Electric eyes

Transmitting images directly to the retina may one day help the blind 'see'

Published: Friday 15 January 1999

-- when William Gibson, the then-unknown author of cyber-age science fiction penned Neuromancer in the 1980s he had no way of knowing that many of his ideas, would become reality in this century itself. One of his ideas was to eliminate all visual display units and tv s by projecting images directly on to the retina. It sounded strange then, but now, us researchers have predicted that a similar technique could soon help blind people 'see' again.

The team, headed by Mark Humayun at John Hopkins Hospital in Baltimore, usa , successfully transmitted simple electronic images directly to 15 blind peoples' retinas. They report that all 15 patients have been able to see either spots of light or more complex patterns.

"To see light after so long, it was just wonderful. It was blue," says 71-year-old Harold Churchey, talking about his first visual experience after 15 years of blindness. "It was just like switching a light on." Churchey, who has been suffering from the degenerative eye condition retinitis pigmentosa, is one of the 15 patients to whom Humayun and his colleagues have been able to give some fleeting vision.

"It was great," Churchey said. "They showed me the letter 'Headline'. I had trouble seeing the bottom part of it initially, so I thought it was ' u '. But it was very clear."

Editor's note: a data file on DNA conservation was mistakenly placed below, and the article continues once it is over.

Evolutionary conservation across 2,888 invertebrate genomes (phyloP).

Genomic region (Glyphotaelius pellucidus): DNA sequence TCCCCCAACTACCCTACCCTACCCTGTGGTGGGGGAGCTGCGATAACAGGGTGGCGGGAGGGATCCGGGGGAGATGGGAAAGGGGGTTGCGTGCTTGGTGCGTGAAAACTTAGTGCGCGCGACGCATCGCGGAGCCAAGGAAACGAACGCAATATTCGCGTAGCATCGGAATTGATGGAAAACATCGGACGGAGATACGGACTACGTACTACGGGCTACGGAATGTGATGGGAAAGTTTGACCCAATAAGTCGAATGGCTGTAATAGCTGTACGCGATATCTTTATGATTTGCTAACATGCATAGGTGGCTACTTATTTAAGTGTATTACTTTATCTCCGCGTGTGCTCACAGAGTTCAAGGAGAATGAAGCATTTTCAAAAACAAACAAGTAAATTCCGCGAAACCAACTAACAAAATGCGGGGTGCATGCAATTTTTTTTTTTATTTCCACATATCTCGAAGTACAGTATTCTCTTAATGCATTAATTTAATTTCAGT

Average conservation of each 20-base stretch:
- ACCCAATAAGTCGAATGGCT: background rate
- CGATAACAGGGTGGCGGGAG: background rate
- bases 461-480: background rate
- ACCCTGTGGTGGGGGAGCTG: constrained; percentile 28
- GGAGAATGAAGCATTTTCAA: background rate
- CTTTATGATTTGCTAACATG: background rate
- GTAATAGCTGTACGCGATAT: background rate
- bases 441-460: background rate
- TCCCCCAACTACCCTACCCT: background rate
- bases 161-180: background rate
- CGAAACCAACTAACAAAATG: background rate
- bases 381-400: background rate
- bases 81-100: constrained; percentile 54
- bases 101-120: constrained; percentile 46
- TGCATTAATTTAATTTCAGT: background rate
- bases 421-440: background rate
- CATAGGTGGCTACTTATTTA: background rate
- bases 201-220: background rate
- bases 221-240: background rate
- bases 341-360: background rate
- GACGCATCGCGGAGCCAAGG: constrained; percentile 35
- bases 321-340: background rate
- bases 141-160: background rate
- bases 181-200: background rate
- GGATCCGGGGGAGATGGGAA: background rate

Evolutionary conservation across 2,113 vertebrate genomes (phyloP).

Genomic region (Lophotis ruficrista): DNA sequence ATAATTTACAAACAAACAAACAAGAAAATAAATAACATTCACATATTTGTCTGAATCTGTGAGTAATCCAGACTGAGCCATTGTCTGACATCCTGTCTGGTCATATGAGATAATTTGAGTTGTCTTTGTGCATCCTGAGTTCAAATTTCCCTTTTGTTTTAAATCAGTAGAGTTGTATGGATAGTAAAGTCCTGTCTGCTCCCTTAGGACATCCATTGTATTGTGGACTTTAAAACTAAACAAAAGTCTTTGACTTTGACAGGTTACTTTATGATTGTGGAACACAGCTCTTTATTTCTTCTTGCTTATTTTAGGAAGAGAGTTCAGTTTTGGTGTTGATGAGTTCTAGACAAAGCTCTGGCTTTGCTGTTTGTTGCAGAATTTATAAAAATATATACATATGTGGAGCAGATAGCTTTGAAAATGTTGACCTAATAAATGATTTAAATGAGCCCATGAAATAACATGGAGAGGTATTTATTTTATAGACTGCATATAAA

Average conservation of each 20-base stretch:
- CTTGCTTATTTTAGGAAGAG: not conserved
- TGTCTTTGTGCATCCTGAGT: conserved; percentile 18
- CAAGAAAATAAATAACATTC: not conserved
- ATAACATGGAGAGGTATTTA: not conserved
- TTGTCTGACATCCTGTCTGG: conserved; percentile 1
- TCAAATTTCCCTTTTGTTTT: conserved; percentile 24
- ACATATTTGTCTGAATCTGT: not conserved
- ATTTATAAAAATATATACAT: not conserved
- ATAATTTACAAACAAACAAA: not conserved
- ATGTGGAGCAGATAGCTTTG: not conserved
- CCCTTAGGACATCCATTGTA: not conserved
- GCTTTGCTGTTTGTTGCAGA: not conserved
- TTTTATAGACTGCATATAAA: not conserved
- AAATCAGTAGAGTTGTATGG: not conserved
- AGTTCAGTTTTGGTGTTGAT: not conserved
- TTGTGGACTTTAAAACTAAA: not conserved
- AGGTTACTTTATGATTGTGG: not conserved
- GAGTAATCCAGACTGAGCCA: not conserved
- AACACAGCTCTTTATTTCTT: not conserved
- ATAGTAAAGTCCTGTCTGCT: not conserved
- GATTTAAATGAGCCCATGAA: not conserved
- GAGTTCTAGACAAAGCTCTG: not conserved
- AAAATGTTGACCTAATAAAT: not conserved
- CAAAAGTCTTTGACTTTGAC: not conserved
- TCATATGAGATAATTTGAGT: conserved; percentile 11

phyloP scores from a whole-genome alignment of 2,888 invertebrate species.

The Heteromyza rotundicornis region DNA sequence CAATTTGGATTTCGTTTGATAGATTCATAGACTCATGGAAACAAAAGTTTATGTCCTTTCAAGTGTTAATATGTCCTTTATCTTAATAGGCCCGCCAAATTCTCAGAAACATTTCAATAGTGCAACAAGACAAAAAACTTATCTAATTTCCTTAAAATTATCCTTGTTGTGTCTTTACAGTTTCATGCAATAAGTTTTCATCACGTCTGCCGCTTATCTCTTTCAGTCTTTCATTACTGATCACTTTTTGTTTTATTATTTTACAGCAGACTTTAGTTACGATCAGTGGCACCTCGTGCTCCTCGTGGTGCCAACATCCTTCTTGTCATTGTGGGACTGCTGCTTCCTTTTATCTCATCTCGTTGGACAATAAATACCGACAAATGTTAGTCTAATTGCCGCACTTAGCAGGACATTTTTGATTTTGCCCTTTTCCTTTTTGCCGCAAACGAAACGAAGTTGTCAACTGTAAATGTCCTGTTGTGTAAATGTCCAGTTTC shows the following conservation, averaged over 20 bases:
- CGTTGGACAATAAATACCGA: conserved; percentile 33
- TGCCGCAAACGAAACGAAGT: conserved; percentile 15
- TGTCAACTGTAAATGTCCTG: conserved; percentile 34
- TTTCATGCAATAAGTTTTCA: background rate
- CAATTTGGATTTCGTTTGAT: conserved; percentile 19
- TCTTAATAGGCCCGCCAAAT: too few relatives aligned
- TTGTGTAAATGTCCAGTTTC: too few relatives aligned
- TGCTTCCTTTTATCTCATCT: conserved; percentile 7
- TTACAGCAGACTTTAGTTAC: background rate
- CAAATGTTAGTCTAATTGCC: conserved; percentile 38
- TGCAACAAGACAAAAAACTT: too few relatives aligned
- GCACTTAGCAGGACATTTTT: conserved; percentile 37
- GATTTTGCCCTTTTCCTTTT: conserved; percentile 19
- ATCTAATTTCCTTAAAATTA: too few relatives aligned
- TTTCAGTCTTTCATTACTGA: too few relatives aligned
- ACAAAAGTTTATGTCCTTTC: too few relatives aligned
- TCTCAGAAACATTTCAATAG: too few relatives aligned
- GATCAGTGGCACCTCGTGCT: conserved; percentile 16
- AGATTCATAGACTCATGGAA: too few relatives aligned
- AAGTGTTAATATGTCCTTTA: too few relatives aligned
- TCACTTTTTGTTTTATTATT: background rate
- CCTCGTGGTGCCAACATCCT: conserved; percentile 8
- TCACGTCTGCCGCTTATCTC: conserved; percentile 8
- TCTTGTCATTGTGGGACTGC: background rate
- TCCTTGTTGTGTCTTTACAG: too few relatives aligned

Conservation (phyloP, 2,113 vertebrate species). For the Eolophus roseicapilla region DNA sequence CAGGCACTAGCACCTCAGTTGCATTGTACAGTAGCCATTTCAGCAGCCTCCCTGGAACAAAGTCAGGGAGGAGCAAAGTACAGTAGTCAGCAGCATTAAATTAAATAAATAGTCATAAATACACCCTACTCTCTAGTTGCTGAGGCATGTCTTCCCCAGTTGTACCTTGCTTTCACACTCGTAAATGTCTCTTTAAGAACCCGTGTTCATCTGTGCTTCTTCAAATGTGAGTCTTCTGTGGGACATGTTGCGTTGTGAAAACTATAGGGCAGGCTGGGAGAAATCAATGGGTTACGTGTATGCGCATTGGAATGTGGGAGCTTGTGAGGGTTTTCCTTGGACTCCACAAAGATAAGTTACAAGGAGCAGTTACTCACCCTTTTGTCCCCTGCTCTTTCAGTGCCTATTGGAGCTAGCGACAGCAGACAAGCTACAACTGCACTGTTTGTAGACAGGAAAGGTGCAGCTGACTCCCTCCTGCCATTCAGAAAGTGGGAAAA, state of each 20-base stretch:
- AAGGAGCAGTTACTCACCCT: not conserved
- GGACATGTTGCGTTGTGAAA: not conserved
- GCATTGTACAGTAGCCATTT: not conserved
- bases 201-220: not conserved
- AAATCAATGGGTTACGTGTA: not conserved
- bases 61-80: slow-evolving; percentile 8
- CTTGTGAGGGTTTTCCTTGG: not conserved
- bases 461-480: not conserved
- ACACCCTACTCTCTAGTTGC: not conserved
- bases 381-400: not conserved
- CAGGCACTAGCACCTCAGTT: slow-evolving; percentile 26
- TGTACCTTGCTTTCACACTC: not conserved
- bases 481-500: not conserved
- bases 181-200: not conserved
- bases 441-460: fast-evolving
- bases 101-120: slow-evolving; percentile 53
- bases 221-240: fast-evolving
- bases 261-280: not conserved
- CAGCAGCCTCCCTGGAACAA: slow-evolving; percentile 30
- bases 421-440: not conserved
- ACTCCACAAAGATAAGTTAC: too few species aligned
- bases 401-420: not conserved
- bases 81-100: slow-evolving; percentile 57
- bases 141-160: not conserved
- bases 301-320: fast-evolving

Humayun had earlier demonstra-ted that people who lost their sight through diseases affecting their rods and cones -- the retina cells that detect light and colour -- could be made to see spots of light. He did it by bypassing these cells and electrically stimulating bunches of still-healthy nerve cells, the ganglia, behind the retina with single electrodes. However, he was not sure if the brain could make sense of more than one artificial signal at a time and was worried that the spots of light would merge and become one incoherent blob.

Late in 1998, however, he told a neuroprosthetics workshop at the National Institutes of Health that he had discovered that this was not the case. He tested his patients with a matrix of 25 electrodes on their ganglia, and although this gave poor resolution, it was enough for them to recognise simple computer-generated images of numbers, letters or basic shapes. "Some of these patients have not seen for as long as 40 years," says Humayun. "It takes a while for them to see the letters, but once they pick up even a single dot they make quick progress from then on."

Humayun now plans to develop a permanent device with a high enough resolution to restore basic vision. An external video camera contained within a visor will send television images to a chip embedded in the retina. This will then translate the video signals into minute electrical signals on contact that will stimulate the ganglia ( New Scientist , Vol 160, No 2159).

The team hopes to improve resolution and image quality so that patients can differentiate, for instance, between a window and a door.

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